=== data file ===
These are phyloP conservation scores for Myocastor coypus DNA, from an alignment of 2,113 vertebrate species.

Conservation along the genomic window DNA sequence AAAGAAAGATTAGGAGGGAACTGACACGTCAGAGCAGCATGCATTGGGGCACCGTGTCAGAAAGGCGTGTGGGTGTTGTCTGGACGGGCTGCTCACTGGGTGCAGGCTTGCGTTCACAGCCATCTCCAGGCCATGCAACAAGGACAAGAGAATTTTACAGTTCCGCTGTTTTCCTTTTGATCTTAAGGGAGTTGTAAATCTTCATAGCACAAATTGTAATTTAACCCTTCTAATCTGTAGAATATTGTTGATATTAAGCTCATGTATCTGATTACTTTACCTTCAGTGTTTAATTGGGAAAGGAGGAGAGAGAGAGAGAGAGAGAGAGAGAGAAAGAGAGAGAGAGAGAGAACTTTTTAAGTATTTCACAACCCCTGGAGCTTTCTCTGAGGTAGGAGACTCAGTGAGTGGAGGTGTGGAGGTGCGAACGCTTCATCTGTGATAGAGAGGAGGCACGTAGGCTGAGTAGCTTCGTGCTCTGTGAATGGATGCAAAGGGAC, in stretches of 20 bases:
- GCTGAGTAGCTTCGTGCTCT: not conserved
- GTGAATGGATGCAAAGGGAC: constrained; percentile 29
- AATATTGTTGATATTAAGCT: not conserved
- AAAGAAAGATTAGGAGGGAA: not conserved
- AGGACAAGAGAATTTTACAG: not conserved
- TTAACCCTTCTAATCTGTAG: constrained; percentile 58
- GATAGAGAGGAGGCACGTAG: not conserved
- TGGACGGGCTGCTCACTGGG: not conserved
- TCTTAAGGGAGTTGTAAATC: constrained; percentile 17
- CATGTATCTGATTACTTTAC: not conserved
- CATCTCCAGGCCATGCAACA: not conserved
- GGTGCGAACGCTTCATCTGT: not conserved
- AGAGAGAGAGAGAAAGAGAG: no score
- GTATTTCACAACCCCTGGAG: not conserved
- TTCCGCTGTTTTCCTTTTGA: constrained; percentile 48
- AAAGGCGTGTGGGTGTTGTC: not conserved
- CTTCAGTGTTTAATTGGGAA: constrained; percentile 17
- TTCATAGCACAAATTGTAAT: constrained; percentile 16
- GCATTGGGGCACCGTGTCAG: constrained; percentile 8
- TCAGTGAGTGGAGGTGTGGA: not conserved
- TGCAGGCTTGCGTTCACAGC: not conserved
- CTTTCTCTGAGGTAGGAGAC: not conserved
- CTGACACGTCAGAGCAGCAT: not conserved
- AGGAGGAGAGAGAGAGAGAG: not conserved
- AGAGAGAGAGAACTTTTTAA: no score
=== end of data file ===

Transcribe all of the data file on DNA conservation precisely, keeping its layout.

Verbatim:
These are phyloP conservation scores for Myocastor coypus DNA, from an alignment of 2,113 vertebrate species.

Conservation along the genomic window DNA sequence AAAGAAAGATTAGGAGGGAACTGACACGTCAGAGCAGCATGCATTGGGGCACCGTGTCAGAAAGGCGTGTGGGTGTTGTCTGGACGGGCTGCTCACTGGGTGCAGGCTTGCGTTCACAGCCATCTCCAGGCCATGCAACAAGGACAAGAGAATTTTACAGTTCCGCTGTTTTCCTTTTGATCTTAAGGGAGTTGTAAATCTTCATAGCACAAATTGTAATTTAACCCTTCTAATCTGTAGAATATTGTTGATATTAAGCTCATGTATCTGATTACTTTACCTTCAGTGTTTAATTGGGAAAGGAGGAGAGAGAGAGAGAGAGAGAGAGAGAGAAAGAGAGAGAGAGAGAGAACTTTTTAAGTATTTCACAACCCCTGGAGCTTTCTCTGAGGTAGGAGACTCAGTGAGTGGAGGTGTGGAGGTGCGAACGCTTCATCTGTGATAGAGAGGAGGCACGTAGGCTGAGTAGCTTCGTGCTCTGTGAATGGATGCAAAGGGAC, in stretches of 20 bases:
- GCTGAGTAGCTTCGTGCTCT: not conserved
- GTGAATGGATGCAAAGGGAC: constrained; percentile 29
- AATATTGTTGATATTAAGCT: not conserved
- AAAGAAAGATTAGGAGGGAA: not conserved
- AGGACAAGAGAATTTTACAG: not conserved
- TTAACCCTTCTAATCTGTAG: constrained; percentile 58
- GATAGAGAGGAGGCACGTAG: not conserved
- TGGACGGGCTGCTCACTGGG: not conserved
- TCTTAAGGGAGTTGTAAATC: constrained; percentile 17
- CATGTATCTGATTACTTTAC: not conserved
- CATCTCCAGGCCATGCAACA: not conserved
- GGTGCGAACGCTTCATCTGT: not conserved
- AGAGAGAGAGAGAAAGAGAG: no score
- GTATTTCACAACCCCTGGAG: not conserved
- TTCCGCTGTTTTCCTTTTGA: constrained; percentile 48
- AAAGGCGTGTGGGTGTTGTC: not conserved
- CTTCAGTGTTTAATTGGGAA: constrained; percentile 17
- TTCATAGCACAAATTGTAAT: constrained; percentile 16
- GCATTGGGGCACCGTGTCAG: constrained; percentile 8
- TCAGTGAGTGGAGGTGTGGA: not conserved
- TGCAGGCTTGCGTTCACAGC: not conserved
- CTTTCTCTGAGGTAGGAGAC: not conserved
- CTGACACGTCAGAGCAGCAT: not conserved
- AGGAGGAGAGAGAGAGAGAG: not conserved
- AGAGAGAGAGAACTTTTTAA: no score